He always set down a hat in front of him for tips, but once the crowds formed and he got into the show, a nice rhythm of swallowing fives and devouring dimes, his tips were no longer currency; they were dessert. He loved his job, the thrill of the crowd, the smiles on the kids’ faces, the way his belly jangled with each horrendously painful step on the way back to his apartment that was three months overdue on rent.

What his father and grandfather and great-grandfather had failed to mention to their boy was that in order to succeed in the money eating business one must be mindful of his or her savings. Todd hadn’t saved a dime. He had eaten them all. He was sitting on his sofa, which he had found in a dump, one day when the mail came. In it were four overdue bills and a credit card statement saying he was six thousand dollars in debt. He could barely move to get the mail, he was so stuffed. Someone had tossed forty half-dollars into the tip hat that afternoon. When he picked up the bills he stared at them for a long time. He didn’t know what he would do. Could he ask his dad for a loan? Get a second job? He couldn’t decide on a solution, so he did what he did best. He got out his best fork and knife and ate the bills, licking his lips just as his grandfather did after a Thanksgiving dinner of one hundred dollars.

Monday, July 21, 2008

Gas prices are through the roof. Food prices are so high I had to feed my youngest daughter birdseed last week. At this rate we’ll all be dead in a month. So come on down to my warehouse and buy an Apple Dip-Dappler. What is an Apple Dip-Dappler? I have no idea. It’s probably got an apple in there somewhere. But I do know I’ve got a warehouse full of them and I need to buy a new pair of shoes for my dog. I promise satisfaction is guaranteed but I do not promise anything regarding the quality of the product. My uncle Vincenzo dropped them off last week and told me to get rid of them, so that’s what I’m doing! Six for a dollar or one for six dollars! I’m no math man but that doesn’t mean I can’t sell you Apple Dip-Dapplers! And if you’re not in the mood for those, buy one of my Dolphin Roni-Tonis! What are those? Who knows? I checked the crate and there’s no dolphins in there. A lot of wires and a timer that’s counting down. Get these quick! Get them today! Get them before they blow, because I’m pretty sure my uncle Vincenzo is trying to kill me! I shouldn’t have told the whole family he wipes standing up.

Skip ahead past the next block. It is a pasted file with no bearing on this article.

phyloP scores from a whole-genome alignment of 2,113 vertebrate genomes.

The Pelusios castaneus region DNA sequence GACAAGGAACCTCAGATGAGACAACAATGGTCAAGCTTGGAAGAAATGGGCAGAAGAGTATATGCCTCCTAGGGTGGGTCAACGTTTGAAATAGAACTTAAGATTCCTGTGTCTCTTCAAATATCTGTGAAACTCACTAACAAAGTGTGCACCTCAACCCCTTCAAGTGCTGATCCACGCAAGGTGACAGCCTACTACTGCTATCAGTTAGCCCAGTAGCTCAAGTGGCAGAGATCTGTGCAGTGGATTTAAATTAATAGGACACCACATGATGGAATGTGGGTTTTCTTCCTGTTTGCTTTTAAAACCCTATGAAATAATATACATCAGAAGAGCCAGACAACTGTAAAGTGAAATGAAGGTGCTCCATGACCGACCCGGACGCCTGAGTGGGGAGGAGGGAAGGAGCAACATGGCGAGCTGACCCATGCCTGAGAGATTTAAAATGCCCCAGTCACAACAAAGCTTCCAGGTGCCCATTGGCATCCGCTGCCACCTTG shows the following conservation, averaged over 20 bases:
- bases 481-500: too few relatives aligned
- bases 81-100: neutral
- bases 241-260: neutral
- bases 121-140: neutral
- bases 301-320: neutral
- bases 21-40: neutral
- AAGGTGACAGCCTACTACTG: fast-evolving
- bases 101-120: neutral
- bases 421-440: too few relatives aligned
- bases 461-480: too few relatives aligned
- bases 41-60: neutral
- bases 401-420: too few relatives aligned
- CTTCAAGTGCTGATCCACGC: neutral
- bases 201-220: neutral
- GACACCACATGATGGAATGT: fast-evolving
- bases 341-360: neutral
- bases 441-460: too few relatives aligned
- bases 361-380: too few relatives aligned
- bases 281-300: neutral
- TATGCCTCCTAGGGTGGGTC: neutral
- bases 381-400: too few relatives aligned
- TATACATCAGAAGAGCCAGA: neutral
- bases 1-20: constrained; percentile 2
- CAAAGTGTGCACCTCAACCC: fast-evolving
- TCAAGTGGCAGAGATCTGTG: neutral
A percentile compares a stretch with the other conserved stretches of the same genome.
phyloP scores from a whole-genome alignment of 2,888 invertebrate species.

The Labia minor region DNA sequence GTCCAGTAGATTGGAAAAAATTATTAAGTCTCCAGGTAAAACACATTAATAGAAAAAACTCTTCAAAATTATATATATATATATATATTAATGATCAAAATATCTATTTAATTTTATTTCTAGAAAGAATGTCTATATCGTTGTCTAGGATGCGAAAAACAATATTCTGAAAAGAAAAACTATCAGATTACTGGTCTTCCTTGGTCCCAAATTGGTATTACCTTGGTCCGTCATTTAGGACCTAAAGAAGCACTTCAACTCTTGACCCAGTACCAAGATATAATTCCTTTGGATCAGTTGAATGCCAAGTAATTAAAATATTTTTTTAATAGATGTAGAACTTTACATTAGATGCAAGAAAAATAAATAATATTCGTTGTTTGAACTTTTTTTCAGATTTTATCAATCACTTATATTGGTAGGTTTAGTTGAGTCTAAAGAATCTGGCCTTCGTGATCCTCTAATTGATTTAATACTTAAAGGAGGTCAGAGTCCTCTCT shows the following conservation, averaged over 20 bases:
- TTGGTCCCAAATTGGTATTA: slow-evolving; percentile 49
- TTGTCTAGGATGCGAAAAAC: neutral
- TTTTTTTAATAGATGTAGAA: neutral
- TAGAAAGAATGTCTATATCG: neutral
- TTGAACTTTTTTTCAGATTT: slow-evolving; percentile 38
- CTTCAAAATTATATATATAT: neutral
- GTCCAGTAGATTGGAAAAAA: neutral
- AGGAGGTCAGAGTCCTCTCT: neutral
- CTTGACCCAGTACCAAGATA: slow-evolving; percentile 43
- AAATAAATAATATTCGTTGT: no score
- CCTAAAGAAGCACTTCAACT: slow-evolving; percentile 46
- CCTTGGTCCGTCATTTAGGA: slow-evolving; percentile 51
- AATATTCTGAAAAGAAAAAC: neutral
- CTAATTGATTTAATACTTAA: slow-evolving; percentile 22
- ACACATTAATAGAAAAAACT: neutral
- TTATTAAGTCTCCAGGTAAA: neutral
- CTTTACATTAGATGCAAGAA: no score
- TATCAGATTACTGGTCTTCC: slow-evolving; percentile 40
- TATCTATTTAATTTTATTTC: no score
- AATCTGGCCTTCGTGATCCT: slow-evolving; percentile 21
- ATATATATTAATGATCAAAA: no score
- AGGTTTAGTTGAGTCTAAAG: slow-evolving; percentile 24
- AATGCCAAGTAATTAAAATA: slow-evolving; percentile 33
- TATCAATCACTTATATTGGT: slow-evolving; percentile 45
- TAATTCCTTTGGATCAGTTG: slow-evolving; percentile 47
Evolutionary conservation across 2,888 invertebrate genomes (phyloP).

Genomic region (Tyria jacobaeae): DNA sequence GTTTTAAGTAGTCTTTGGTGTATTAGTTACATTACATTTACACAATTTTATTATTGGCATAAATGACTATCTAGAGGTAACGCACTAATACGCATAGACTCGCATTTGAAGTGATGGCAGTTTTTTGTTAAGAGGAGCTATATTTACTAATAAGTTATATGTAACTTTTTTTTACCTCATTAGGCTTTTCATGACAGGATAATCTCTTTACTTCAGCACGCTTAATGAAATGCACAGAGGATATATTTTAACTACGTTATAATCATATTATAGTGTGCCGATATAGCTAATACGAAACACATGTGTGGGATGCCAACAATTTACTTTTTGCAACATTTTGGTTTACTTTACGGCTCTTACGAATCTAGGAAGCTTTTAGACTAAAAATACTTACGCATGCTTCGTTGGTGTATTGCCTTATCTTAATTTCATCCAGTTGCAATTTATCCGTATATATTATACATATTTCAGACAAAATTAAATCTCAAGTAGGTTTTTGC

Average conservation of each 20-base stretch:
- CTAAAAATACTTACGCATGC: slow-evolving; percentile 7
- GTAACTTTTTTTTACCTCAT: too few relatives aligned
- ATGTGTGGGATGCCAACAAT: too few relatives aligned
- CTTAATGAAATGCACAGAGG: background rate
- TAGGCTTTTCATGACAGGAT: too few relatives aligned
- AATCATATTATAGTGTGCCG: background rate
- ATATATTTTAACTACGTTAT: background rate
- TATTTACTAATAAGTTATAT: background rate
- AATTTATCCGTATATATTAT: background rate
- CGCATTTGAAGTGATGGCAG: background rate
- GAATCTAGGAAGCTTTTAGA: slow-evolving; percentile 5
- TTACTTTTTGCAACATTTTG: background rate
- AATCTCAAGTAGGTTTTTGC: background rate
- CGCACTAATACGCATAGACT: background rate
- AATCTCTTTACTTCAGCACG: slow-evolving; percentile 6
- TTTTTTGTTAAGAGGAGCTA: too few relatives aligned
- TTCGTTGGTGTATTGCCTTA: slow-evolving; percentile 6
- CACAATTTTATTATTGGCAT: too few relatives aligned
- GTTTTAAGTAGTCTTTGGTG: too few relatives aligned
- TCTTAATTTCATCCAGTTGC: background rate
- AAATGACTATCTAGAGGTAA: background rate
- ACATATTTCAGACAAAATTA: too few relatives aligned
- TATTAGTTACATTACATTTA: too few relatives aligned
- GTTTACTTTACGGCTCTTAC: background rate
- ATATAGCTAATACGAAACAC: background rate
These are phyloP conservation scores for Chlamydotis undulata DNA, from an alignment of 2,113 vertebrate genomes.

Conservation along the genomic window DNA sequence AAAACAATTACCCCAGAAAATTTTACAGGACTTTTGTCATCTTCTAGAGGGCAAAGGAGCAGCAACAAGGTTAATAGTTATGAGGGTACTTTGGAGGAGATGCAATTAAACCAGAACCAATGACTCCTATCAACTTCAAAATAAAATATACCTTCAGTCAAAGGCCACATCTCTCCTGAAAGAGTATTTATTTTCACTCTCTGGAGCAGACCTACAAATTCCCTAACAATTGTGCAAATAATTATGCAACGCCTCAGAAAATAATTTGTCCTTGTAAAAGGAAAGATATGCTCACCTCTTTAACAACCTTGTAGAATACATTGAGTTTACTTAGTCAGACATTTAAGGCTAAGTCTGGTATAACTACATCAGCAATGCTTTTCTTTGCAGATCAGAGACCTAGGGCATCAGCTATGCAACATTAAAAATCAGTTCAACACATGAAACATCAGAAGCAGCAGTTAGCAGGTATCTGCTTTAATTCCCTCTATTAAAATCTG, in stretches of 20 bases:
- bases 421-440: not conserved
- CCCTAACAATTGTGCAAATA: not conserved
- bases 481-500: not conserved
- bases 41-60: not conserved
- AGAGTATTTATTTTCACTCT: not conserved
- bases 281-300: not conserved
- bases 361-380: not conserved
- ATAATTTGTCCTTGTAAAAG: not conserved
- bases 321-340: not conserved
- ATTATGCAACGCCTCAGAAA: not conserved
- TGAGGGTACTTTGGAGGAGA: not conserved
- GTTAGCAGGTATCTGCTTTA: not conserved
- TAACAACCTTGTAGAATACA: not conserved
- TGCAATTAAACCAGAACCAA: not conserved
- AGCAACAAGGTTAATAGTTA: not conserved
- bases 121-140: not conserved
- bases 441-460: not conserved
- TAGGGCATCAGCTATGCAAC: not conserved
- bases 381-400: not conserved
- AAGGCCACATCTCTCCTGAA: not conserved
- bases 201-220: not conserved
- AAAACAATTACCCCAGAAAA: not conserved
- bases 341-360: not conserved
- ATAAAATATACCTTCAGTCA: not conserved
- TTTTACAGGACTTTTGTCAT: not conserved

Tuesday, July 8, 2008

Purpose: The purpose of this experiment is to observe the reaction between vinegar and baking soda.

Hypothesis: When the vinegar and baking soda mix bubbles will form.


1) Prepare the materials.

2) Measure 10 grams of baking soda and 5 mL of vinegar.

3) Mix the baking soda and vinegar.

4) Record observations of the reaction.